Tata Consultancy Services (TCS) has rejected allegations that it is to be blamed for Information Technology (IT) outage at London’s airports over the weekend, after a labour union squarely blamed the decision to outsource IT jobs by British Airways (BA) last year for the problem.
“We don’t have anything to do with this problem. Even British Airways has rejected the GMB Union’s claims,” said Harsha Ramachandra, the Head of Communications for India at TCS.
GMB, a trade union which claims to represent 6,31,000 workers working across different industries in the United Kingdom, said that the airline disruptions were avoidable.
“In 2016, BA made hundreds of dedicated and loyal IT staff redundant and outsourced the work to India. BA has made substantial profits for a number of years, and many viewed the company’s action as just plain greedy,” Mick Rix, national officer for aviation at GMB, was quoted as saying.
However, British Airways has rejected GMB’s allegations. In a video uploaded by British Airways on Sunday, Chief Executive Alex Cruz blamed a “power supply” issue for the disruptions.
British Airways outsourced 70% of its End User Computing (EUC) operations to TCS on March 1, last year, after the Indian tech giant’s successful tender bid, according to documents on GMB’s website.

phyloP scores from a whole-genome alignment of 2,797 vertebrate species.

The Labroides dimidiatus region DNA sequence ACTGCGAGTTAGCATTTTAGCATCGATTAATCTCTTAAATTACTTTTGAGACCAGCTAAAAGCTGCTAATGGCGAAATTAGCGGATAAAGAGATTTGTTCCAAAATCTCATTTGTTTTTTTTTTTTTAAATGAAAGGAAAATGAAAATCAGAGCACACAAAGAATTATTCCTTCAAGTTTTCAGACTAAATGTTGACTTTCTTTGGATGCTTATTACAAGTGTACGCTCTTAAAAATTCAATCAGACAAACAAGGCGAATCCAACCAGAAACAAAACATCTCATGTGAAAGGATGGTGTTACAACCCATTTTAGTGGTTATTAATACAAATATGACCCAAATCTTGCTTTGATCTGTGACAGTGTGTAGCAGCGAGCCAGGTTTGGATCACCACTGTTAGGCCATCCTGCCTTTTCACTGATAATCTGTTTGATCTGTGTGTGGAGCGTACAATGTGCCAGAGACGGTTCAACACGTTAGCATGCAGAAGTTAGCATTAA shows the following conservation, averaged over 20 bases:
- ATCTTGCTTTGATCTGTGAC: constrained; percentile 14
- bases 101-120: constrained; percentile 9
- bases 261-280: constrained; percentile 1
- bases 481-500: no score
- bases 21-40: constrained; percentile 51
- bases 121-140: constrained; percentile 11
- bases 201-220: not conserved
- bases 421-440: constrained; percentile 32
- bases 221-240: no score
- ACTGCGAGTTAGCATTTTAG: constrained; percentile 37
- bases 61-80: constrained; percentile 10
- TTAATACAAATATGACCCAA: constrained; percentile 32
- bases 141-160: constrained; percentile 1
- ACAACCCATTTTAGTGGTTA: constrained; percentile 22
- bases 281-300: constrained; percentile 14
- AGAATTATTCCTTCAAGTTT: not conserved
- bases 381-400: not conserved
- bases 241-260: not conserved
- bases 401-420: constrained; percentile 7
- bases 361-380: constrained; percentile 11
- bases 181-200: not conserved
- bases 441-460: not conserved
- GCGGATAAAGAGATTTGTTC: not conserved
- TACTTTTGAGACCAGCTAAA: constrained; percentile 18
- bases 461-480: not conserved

According to reports, a huge uproar had been created by GMB’s supporters over the last year’s decision. An airline spokesperson had said that only 200 jobs had been affected due to the outsourcing move.
“A contract has been signed with TCS to be the supplier of some IT activities in BA. The airline has been in consultation with those IT staff affected, about 200. BA employs around 35,000 people in the UK, providing high-skilled and well-paid jobs. It hires 1,000 people a year and has a strong apprenticeship programme," a BA spokesperson had said.
The chaos triggered by computer system failure on Saturday continued till Monday. At the peak of the IT crisis on Saturday, the airline had cancelled all flights from both of London’s airports, Heathrow and Gatwick. BA had termed the crisis as a “global IT system failure.”
Tens of thousands of passengers booked on both long and short distance flights from London were hit, according to London-based Financial Times.
The business daily reported that while operations on most long-route flights had returned to normal by Monday morning, short-route flights still remained affected.
Incoming passengers, on the other hand, were stranded at the airports for hours and complained of long queues and poor service from the airline.
BA said that it was booking replacement flights for all the affected passengers. In a statement carried by Financial Times, British Airways said, “We are working hard to get our customers who were due to fly today on to the next available flights over the course of the rest of the weekend. Those unable to fly will be offered a full refund.”